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A Reporter's Journey To Find The B-17 Her Grandfather Flew In WWII

Reporter Ashley Ahearn with her father Joe Ahearn Jr. Ahearn researched the history of the Boeing B-17 bomber, said to have won the war. Boeing recruited workers from around the country to build the bomber – many were women, and many were black. (Katie Campbell/EarthFix)
Reporter Ashley Ahearn with her father Joe Ahearn Jr. Ahearn researched the history of the Boeing B-17 bomber, said to have won the war. Boeing recruited workers from around the country to build the bomber – many were women, and many were black. (Katie Campbell/EarthFix)

The B-17 has been called the plane that won World War II. Thousands upon thousands of these planes blackened the skies over Germany and France during the war, and thousands of young men risked their lives in the planes to drop bombs that obliterated whole towns in Nazi-controlled Europe.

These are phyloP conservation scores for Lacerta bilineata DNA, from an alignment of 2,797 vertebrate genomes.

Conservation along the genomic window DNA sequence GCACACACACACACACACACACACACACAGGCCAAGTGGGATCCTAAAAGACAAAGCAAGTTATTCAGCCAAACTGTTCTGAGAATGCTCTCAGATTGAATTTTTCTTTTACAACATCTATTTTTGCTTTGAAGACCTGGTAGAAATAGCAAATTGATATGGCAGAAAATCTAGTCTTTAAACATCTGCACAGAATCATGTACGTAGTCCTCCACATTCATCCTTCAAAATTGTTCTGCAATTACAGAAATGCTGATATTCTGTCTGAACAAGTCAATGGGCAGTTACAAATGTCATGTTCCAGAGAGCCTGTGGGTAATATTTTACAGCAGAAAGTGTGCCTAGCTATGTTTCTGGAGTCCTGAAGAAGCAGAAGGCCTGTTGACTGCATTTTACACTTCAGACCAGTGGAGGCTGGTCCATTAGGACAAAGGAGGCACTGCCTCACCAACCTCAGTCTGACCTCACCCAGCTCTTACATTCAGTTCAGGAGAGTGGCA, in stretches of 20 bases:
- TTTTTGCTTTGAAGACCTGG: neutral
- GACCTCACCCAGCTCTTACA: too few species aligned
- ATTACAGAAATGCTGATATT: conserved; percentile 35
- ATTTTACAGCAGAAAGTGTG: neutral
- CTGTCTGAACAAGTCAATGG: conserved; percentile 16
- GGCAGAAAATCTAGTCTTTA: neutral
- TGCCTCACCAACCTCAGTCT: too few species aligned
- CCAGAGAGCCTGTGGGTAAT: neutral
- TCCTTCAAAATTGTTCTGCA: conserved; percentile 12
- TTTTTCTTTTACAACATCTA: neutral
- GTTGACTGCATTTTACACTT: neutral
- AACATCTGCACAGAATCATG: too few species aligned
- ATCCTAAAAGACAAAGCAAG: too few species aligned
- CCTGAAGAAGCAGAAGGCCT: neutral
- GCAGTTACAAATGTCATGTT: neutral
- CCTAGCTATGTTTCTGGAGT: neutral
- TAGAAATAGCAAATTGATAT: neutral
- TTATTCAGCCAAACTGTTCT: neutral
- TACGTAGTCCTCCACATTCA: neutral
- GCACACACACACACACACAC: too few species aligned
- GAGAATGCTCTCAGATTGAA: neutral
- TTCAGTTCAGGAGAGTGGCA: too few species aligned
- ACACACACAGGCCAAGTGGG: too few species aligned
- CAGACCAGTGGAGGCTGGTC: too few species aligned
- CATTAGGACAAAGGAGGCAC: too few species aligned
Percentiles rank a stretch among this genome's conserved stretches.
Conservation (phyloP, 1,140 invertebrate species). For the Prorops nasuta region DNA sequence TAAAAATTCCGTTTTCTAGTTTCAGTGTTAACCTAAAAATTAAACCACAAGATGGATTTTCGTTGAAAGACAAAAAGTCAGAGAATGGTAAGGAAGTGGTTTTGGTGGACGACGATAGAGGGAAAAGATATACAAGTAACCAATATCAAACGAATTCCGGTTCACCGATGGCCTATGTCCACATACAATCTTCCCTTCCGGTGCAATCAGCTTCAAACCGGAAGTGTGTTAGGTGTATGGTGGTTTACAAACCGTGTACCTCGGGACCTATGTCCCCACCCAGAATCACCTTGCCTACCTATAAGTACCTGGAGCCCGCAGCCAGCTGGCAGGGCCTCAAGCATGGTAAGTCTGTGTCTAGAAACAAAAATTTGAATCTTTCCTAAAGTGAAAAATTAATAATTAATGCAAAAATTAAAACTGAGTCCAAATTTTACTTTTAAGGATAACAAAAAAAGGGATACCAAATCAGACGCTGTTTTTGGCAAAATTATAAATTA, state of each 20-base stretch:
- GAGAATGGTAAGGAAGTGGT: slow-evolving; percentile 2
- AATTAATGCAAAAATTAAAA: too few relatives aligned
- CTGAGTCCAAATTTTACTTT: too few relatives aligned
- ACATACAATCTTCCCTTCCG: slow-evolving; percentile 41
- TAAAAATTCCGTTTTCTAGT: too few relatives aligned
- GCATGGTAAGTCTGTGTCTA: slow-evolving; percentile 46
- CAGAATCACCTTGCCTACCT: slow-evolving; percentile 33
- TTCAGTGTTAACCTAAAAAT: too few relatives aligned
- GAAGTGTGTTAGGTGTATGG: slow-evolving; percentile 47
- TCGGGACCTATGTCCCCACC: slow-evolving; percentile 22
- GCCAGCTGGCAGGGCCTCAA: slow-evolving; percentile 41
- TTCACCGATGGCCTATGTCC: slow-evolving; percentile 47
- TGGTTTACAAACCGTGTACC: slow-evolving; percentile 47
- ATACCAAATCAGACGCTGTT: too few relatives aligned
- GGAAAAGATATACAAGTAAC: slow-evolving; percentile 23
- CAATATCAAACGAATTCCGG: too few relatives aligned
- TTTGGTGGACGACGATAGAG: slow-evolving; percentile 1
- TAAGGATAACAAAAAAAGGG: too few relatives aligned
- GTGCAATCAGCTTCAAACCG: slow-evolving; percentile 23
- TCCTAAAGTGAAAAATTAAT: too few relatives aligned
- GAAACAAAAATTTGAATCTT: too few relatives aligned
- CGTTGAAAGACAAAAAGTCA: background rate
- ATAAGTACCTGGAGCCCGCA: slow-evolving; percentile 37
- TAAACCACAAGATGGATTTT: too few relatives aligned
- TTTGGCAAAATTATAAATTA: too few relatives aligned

Ashley Ahearn’s grandfather was one of those men. Her family is from the Boston area, but she’s now a reporter for Here & Now contributor KUOW in Seattle, which, it turns out, is where her grandfather’s B17 was built.

Hear the full-length version of this story:

Reporter

  • Ashley Ahearn, environment reporter at KUOW and part of the multimedia collaborative project EarthFix. She tweets @aahearn.

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